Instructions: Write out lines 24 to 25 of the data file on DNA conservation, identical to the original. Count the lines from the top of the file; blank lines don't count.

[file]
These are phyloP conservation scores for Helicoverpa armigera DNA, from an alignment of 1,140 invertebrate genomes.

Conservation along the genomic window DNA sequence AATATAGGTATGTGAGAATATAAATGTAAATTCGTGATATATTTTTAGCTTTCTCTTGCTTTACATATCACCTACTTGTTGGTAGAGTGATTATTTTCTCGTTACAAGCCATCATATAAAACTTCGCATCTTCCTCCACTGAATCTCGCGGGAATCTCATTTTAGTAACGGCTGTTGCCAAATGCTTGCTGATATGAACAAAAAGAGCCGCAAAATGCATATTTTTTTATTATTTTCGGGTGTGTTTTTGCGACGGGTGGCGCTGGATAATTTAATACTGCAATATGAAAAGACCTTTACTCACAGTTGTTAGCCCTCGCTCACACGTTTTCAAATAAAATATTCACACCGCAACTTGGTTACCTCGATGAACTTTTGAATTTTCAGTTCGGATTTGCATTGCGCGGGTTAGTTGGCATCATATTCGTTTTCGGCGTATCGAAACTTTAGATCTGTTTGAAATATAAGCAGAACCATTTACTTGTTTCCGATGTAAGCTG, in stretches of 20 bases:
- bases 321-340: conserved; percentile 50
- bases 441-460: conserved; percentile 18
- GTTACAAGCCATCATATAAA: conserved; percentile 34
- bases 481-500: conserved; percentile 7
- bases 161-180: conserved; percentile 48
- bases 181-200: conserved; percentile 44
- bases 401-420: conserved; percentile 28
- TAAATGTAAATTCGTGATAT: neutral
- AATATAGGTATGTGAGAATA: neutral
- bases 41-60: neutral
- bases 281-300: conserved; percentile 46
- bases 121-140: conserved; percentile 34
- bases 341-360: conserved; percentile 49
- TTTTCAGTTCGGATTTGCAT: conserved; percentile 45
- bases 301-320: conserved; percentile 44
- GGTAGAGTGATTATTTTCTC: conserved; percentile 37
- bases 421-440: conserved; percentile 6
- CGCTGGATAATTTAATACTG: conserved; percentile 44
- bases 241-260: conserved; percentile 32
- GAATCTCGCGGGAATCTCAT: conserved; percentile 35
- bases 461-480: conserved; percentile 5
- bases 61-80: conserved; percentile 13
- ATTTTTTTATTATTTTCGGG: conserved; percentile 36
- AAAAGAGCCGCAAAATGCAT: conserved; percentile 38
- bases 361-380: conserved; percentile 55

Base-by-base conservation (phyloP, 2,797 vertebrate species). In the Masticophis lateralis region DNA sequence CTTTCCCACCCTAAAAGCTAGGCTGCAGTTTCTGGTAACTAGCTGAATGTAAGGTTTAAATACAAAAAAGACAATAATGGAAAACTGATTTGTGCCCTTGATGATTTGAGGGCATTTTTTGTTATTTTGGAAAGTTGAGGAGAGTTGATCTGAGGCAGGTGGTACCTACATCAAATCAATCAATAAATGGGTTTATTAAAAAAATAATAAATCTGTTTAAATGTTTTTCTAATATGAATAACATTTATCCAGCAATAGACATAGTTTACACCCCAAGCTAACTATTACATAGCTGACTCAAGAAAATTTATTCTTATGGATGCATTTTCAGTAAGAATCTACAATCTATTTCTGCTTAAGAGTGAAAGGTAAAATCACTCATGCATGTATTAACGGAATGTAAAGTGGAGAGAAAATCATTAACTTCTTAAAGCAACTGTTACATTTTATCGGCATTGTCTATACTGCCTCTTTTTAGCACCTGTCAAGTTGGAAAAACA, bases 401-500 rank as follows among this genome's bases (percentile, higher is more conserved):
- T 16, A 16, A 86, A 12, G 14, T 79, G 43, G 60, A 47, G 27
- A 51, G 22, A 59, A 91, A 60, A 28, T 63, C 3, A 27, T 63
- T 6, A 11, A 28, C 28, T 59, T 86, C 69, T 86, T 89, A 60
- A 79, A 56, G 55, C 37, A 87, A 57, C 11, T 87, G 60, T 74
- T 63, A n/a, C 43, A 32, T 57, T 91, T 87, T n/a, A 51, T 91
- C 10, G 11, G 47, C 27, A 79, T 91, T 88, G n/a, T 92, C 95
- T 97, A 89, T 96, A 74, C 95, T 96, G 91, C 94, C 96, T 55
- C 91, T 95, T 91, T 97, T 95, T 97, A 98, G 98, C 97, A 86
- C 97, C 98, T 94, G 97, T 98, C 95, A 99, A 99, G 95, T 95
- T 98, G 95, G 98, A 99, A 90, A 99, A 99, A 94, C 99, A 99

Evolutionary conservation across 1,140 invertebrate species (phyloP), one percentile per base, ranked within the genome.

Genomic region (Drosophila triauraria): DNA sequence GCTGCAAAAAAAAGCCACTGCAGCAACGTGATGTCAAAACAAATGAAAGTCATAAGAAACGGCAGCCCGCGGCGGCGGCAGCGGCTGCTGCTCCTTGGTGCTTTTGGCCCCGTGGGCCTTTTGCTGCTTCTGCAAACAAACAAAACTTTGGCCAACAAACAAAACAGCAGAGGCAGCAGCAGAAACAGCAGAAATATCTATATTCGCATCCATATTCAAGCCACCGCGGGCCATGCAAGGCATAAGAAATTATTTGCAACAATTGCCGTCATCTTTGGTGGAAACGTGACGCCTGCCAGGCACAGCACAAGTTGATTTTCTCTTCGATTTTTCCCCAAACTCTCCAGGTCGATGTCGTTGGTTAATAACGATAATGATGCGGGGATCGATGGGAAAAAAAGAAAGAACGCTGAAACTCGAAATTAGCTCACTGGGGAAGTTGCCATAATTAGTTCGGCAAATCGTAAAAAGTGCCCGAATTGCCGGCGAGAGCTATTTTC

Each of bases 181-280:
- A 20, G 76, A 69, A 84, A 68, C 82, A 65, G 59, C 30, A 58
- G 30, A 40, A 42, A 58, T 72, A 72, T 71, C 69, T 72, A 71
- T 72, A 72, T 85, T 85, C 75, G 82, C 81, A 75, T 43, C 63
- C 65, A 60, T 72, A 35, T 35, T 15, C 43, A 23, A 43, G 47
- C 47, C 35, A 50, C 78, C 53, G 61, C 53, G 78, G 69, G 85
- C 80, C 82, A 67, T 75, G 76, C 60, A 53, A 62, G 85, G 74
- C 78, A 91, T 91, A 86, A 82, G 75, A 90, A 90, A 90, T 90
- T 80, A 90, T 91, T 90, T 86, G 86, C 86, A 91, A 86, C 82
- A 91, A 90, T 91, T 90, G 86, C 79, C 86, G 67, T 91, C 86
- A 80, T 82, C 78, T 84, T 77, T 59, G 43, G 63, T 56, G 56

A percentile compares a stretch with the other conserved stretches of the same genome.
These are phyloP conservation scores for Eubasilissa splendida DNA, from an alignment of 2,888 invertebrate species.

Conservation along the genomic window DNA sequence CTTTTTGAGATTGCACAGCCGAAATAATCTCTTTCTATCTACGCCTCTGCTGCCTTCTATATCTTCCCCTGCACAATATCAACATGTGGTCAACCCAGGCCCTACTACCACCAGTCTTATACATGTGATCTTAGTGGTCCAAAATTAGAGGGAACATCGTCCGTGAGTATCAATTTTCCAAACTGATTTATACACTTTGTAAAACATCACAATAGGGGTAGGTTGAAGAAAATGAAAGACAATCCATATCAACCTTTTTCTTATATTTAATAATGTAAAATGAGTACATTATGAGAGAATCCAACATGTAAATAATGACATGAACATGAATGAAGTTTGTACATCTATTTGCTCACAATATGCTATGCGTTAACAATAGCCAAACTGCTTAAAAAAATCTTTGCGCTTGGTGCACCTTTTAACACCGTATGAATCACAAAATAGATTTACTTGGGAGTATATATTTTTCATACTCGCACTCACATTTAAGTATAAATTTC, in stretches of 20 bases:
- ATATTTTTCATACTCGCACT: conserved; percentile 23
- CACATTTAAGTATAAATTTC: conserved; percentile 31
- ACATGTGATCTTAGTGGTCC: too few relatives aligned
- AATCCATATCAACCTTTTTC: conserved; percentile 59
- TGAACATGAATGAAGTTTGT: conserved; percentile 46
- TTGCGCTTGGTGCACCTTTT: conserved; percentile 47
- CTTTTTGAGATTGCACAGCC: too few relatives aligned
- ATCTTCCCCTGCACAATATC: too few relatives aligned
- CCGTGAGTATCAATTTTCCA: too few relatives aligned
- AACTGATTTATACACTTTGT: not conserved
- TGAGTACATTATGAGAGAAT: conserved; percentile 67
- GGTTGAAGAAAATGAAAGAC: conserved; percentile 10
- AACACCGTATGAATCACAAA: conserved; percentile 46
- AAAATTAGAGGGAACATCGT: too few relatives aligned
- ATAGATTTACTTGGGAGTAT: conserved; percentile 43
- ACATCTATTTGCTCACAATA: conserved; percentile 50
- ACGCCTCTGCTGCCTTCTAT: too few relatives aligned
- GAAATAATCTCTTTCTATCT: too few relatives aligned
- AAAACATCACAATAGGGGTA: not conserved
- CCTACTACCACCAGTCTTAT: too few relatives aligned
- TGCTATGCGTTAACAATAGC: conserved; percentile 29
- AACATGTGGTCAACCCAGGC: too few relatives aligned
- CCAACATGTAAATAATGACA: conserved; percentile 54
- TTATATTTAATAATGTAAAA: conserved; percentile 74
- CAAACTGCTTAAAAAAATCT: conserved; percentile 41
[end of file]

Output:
- bases 61-80: conserved; percentile 13
- ATTTTTTTATTATTTTCGGG: conserved; percentile 36